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9 year old DS1 - Referral for assessment Aspergers

(7 Posts)
PadmeHum Mon 08-Nov-10 02:12:01

It's my first time on this board and would be interested in hearing peoples (more experienced) views on what's been going on with my DS1.

Since he was a tiny baby, we've always thought he was "different", nothing specific but he just wasn't your average child.

Specifically, the things we have been seeing a counsellor for are:

1. He cannot communicate - our family life is a disaster, he just doesn't know how to say sorry and is totally unaware of anybody's feelings but his own (totally egocentric).
2. He has sensory issues (the fights we have had over the year about the type of breakfast he will eat have been quite spectacular). He is also sensitive to clothing and sound.
3. He scores very high for depression/anxiety, yet when asked, he says he is happy.
4. He cannot take instruction and follow through. Resulting in a lot of family tension.

This is a really simplistic view but I am trying to understand what a diagnosis will mean for him long term.

In the short term, we are waiting on a formal diagnosis with a specialist paediatrician and an appointment with a speech pathologist.

I am feeling very isolated on this. For years, we have felt as if we just don't understand him. It seems as if he is always unhappy and is the child most likely to turn a happy family outing into a nightmare.

I suppose I am just looking for some support and information.

TIA

IndigoBell Mon 08-Nov-10 07:56:18

A dx will make it easier for you to understand him. You will be able to research aspergers. You will be able to continue your quest to find out ways to help him.

And same for school. It is much easier for them to try all the standard things that often work for children with aspergers if he has a dx.

School will probably also be able to get help from an asd team.

So a dx is normally a very positive and helpful thing.

You will find lots of support and helpful advice on this board. And odds are you will be able to improve lots of things.

lisad123isgoingcrazy Mon 08-Nov-10 07:59:03

There is loads of support on this board and loads of information about ASD online. He sounds like lots of hard work, I guess a dx would give you an understanding of why he behaves as he does, and sometimes by making simple changes to your resposes can make a world of difference.
I found a local support group very helpful but it is hard making that first step but worth it.

siblingrivalry Mon 08-Nov-10 08:00:29

When is his appointment for assessment,Pad?

I really feel for you, because the time before a dx (if applicable) is made is so difficult.

DD1 has Asperger's and I recognised a lot of your son's traits in her. Of course, I am not an expert, but I strongly believe in trusting your instincts. If you feel that something isn't 'right', then this needs thorough investigation.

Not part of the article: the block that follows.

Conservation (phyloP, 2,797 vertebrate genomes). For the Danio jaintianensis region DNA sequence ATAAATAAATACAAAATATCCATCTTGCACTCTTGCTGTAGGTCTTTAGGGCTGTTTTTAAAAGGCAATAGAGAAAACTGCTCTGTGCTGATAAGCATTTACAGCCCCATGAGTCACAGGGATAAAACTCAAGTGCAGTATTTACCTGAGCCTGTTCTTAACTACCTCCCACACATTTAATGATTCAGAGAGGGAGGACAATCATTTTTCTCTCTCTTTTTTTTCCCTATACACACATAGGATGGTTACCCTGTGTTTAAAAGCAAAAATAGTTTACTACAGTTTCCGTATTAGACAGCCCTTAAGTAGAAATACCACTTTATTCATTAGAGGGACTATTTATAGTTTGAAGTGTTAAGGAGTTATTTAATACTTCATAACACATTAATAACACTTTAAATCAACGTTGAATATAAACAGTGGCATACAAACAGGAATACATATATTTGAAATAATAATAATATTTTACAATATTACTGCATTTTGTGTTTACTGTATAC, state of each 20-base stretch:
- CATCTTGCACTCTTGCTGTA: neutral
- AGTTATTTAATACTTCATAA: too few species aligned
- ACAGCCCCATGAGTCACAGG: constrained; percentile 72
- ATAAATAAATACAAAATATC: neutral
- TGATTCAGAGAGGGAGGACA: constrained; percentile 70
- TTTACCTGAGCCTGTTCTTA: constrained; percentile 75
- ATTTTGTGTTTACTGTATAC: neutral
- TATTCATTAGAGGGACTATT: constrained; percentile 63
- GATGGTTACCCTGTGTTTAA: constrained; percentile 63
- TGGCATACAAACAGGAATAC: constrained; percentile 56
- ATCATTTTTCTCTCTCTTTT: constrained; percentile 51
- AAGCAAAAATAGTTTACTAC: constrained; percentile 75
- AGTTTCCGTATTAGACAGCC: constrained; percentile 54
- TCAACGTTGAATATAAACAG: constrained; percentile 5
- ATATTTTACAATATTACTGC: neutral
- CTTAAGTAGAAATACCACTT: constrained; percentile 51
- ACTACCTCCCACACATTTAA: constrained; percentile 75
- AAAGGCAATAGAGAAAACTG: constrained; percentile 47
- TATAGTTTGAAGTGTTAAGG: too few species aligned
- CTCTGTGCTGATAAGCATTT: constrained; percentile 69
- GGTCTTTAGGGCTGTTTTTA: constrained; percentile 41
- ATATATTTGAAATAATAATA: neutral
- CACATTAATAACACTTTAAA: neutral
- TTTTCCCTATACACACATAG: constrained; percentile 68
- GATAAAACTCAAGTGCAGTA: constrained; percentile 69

I also knew that dd's behaviour wasn't typical, but kept being told by other people (IL's, etc) that I was over-anxious. It stopped me getting dd the help she needed early on and I will always regret that sad.

In the long term, a dx is theoretically meant to open doors so your son can access support. In reality, I have found that I have had to push for all of the intervention dd has had, but resources depend on where you live so you may fare better, hopefully.

There's some excellent advice here and I know you will get some excellent advice on this board.

I know it's scary and daunting, but you are doing the right thing in getting your ds assessed -it's the first step to getting him any help he needs.
Best of luck x

embracingtangents Mon 08-Nov-10 14:23:26

My DD aged 11 has Asperger's Syndrome.

Getting the dx has helped enormously with her transition to secondary school as the school understand that some of her needs/difficulties are different to the majority of children.

I recognise a lot of what you describe, but as others have said you need to consult professionals.

Good luck.

PadmeHum Mon 08-Nov-10 23:21:01

Thank you all for your comments/insight.

The autism.org.uk website was a really useful starting point - thanks siblingrivalry.

It's now a waiting game for us. I have been told this morning (I am in Australia) that the appointment with the Developmental Paediatrician will be in about 6 months time - I am really surprised, I thought it would be quicker, but apparently this is a very specialist field and there aren't many doctors in our area.

The speech pathologist is going to be a bit quicker. In the meantime I am trying to take a different tack with DS1 and on the advice of the Psychologist use visual aids to try and get our communication flowing.

Wish us luck smile

siblingrivalry Sat 13-Nov-10 18:21:53

Good luck -let us know how you get on x

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